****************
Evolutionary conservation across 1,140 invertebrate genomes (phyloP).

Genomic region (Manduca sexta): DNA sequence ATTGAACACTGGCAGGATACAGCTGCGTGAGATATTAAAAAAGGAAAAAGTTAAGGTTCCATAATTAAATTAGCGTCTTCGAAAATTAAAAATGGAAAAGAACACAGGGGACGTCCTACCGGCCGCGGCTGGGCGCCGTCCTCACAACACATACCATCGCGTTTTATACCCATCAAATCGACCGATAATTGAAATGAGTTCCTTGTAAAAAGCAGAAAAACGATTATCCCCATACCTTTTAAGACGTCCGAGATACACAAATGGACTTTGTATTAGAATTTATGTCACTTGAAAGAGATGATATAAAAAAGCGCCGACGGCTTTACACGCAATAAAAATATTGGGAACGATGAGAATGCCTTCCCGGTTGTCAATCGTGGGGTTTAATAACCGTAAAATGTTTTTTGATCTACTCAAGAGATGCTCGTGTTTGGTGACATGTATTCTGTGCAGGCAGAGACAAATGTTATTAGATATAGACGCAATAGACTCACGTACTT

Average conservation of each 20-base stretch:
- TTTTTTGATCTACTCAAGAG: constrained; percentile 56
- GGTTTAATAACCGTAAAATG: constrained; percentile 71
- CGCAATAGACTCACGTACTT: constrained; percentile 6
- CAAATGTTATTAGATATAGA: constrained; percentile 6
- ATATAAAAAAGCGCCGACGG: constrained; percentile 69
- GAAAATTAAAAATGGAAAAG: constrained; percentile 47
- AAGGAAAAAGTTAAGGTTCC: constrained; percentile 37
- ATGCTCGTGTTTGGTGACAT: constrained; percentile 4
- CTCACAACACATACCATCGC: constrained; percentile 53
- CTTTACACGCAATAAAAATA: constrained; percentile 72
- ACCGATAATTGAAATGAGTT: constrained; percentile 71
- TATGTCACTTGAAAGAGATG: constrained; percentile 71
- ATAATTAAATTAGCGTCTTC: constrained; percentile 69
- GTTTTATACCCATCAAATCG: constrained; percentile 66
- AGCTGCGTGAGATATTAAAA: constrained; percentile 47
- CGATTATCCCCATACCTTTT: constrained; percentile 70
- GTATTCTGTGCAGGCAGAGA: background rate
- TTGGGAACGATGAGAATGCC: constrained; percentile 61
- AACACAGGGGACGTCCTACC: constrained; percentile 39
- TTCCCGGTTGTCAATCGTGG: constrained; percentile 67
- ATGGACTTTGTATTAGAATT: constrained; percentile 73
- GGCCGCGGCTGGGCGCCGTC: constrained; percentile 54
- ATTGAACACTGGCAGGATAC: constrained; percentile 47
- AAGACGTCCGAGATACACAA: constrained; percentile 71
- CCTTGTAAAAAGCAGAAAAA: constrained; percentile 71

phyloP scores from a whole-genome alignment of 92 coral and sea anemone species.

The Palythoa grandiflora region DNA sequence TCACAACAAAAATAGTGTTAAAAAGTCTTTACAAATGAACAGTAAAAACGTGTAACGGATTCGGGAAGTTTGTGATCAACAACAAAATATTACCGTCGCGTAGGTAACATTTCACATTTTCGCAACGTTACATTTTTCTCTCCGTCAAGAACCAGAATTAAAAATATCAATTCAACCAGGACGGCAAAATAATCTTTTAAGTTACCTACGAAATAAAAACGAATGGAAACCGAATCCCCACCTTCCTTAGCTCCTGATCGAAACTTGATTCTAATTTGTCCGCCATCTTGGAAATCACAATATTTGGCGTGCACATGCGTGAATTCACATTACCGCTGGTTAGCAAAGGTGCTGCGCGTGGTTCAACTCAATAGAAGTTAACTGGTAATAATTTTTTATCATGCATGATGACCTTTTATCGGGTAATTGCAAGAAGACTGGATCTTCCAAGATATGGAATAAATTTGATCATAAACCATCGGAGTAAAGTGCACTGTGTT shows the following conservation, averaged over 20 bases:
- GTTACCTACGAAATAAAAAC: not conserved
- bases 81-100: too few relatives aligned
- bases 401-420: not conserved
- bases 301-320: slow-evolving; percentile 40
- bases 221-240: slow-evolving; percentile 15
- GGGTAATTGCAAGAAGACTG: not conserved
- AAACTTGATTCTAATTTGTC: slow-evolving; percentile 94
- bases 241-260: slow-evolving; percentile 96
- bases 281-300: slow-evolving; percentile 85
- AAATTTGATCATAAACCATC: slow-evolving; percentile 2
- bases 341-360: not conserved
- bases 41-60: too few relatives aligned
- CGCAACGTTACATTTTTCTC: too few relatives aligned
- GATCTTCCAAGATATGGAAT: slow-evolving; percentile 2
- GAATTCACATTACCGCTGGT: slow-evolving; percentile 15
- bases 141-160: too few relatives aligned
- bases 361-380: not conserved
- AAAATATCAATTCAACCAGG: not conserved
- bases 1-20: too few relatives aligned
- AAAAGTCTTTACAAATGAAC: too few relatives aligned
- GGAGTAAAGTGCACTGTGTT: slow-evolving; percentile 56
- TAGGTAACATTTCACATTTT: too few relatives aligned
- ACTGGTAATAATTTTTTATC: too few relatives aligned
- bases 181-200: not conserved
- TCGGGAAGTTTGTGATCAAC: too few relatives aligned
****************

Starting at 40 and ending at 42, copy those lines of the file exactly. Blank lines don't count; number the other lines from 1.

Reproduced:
- AAATTTGATCATAAACCATC: slow-evolving; percentile 2
- bases 341-360: not conserved
- bases 41-60: too few relatives aligned